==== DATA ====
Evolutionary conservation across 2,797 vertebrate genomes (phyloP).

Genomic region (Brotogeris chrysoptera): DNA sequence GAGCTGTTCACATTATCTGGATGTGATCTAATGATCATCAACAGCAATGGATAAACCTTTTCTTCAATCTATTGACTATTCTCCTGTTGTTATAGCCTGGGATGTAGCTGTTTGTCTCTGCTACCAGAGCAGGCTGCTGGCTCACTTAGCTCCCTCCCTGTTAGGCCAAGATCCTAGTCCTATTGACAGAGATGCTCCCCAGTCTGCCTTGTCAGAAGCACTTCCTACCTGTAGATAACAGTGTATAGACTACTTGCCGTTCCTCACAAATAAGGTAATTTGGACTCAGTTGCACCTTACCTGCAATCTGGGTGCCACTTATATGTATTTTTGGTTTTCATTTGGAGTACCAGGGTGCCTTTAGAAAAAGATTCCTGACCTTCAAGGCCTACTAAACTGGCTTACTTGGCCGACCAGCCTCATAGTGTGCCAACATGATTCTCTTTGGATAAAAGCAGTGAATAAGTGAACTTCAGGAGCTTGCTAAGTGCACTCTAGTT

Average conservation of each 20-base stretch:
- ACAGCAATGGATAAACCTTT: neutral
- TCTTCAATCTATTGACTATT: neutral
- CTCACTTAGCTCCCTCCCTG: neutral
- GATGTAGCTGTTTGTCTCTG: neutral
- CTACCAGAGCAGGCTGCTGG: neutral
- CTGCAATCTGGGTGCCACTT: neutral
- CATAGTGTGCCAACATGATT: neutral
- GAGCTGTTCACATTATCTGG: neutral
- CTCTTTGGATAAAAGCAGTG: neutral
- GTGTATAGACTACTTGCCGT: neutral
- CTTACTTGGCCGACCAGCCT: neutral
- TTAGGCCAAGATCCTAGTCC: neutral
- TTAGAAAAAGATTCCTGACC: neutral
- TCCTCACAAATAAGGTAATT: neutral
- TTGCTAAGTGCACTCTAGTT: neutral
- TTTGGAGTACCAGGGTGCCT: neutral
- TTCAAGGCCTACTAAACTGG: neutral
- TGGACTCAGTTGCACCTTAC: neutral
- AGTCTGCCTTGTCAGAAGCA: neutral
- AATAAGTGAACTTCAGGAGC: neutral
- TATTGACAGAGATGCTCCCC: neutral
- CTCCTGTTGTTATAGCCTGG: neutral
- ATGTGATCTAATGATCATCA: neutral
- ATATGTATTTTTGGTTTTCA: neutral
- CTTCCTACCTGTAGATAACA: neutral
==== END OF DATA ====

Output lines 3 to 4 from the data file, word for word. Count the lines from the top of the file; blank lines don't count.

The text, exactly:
Average conservation of each 20-base stretch:
- ACAGCAATGGATAAACCTTT: neutral